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Museums Museum of London , Barbican Until Sunday April 18 2021
Executions exhibition
© Museum of London 17th-century painting of Charles I after his execution. He is depicted with his head reattached to his body with stitches.

Time Out says

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Forget podcasts, gigs, Netflix and iTunes, back in the dirty, stinking days of 12th - 19th century London what passed for entertainment was a trip to the latest public execution. In fact, for 700 years more public executions occurred in the capital than in any other city and they attracted huge crowds (which goes some way to explaining the brutality of modern rush hour). This exhibition at the Museum of London contains artworks, objects and first-hand accounts relating to the unhappy victims of the scaffold and the hoards who turned up to witness them breathe their last. The crown jewel of the show is a blue silk vest believed to have been worn by King Charles I when he was beheaded outside Banqueting House in 1649. The finely knitted garment comes complete with prominent stains thought to be either blood, vomit or sweat. Lovely.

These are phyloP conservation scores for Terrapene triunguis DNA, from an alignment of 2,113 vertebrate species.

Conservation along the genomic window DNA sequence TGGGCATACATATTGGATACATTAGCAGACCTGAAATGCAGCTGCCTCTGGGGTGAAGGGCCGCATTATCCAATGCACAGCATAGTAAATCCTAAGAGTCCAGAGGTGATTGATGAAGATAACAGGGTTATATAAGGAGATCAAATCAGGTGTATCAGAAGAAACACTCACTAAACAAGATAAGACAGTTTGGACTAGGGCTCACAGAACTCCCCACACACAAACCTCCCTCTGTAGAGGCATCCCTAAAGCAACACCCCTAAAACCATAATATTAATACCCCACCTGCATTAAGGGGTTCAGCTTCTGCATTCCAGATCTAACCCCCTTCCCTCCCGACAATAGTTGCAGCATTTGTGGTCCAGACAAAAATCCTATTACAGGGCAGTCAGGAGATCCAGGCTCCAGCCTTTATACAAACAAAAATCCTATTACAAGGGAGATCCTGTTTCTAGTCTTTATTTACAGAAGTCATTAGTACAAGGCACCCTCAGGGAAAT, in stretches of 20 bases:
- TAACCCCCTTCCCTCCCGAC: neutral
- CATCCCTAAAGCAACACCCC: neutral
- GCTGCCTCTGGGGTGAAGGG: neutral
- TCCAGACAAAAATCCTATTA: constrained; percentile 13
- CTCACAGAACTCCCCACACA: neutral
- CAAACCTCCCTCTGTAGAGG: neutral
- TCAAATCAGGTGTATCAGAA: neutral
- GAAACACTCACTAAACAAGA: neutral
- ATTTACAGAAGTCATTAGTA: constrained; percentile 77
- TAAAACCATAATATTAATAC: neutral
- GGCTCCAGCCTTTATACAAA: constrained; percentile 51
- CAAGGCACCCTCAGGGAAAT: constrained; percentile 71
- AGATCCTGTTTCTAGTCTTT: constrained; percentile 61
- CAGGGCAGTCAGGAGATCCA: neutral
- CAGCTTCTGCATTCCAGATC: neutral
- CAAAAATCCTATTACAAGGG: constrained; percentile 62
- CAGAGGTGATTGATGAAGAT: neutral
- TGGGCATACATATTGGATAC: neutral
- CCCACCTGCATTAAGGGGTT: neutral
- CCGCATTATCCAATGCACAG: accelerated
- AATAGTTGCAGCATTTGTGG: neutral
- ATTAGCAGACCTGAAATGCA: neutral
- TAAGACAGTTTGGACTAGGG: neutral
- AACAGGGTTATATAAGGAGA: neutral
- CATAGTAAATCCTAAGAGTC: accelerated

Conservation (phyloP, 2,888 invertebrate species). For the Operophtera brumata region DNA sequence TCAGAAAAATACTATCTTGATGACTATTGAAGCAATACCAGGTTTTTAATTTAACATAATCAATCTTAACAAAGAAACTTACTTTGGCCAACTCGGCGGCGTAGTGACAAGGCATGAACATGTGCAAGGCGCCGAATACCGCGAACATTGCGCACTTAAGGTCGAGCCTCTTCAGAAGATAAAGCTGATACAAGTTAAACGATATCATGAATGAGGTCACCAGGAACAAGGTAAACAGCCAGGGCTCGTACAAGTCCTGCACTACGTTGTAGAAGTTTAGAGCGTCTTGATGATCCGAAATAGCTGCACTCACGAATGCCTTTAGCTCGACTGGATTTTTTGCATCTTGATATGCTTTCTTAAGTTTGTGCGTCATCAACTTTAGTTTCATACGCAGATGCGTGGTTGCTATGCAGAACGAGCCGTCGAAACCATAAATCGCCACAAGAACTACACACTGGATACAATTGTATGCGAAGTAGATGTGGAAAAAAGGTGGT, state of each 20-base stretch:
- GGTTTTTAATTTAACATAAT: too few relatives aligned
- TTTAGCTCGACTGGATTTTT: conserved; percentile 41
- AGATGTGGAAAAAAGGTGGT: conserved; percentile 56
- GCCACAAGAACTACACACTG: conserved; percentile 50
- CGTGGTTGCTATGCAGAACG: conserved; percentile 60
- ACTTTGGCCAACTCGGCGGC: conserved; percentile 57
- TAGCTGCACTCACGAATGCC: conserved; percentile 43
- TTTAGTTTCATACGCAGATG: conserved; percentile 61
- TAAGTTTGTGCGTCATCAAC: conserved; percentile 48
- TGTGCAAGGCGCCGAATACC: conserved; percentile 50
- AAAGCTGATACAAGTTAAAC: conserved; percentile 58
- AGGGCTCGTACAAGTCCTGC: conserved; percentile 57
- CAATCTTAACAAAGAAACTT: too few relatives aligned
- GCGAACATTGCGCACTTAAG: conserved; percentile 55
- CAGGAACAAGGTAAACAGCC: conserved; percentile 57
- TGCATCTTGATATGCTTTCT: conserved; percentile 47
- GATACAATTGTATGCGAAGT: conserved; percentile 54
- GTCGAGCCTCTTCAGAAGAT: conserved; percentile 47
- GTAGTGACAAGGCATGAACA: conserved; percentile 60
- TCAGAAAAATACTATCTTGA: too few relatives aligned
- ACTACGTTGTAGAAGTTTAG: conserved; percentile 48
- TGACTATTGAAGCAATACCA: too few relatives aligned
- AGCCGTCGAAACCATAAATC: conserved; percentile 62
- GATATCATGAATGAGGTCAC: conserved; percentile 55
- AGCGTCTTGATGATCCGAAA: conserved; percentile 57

Venue name: Museum of London
Address: 150 London Wall
Transport: Tube: St Paul's/Barbican
Price: £TBC (tickets on sale Feb 1 2020)

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